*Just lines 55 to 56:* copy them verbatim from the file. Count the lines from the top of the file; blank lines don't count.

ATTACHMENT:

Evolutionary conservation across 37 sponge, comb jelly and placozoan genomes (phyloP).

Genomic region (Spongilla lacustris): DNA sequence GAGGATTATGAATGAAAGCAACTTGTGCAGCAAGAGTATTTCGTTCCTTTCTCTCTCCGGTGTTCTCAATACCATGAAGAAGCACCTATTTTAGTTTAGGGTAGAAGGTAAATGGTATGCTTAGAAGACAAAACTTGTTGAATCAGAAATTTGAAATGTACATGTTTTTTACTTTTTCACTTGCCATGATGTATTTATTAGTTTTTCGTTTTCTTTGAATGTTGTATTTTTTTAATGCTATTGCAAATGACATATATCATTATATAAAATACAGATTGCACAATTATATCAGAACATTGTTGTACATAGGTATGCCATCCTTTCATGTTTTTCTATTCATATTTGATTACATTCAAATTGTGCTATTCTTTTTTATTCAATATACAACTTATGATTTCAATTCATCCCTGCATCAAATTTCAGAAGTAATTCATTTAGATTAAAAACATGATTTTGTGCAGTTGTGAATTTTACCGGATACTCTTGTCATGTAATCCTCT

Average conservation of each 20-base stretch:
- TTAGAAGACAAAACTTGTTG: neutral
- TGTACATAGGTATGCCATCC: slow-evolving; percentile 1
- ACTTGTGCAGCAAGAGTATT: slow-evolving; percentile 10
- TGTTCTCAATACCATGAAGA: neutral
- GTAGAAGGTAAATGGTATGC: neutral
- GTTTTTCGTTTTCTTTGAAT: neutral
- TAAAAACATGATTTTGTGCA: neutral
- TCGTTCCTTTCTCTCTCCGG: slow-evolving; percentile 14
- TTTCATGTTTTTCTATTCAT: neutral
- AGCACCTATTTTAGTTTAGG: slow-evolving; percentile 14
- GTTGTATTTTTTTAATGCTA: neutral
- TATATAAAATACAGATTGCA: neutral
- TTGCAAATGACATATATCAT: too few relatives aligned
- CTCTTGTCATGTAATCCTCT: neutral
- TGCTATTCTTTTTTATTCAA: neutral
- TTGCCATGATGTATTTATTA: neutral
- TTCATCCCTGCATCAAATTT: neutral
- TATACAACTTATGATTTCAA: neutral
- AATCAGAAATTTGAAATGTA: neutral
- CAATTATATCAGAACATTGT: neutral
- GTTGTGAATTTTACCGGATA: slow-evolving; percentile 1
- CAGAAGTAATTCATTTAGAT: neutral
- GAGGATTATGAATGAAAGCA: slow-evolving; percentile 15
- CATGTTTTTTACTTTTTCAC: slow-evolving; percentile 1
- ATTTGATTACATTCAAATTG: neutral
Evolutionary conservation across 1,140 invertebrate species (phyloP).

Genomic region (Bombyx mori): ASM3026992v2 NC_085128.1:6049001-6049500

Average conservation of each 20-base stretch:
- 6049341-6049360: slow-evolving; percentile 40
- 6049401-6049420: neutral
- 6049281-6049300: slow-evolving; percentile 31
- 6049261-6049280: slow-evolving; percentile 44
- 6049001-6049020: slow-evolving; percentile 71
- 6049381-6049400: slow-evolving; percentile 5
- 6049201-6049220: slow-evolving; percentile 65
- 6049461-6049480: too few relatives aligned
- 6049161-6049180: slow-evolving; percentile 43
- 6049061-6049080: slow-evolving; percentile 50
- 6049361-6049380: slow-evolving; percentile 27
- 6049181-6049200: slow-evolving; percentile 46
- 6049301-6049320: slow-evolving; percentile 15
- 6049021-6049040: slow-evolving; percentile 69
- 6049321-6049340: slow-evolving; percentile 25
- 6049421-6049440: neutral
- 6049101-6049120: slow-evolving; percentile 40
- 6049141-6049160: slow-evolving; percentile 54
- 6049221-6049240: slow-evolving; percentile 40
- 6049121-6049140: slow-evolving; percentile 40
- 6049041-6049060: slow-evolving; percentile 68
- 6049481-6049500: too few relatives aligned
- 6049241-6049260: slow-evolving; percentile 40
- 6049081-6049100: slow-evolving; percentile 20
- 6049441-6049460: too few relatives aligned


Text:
- 6049081-6049100: slow-evolving; percentile 20
- 6049441-6049460: too few relatives aligned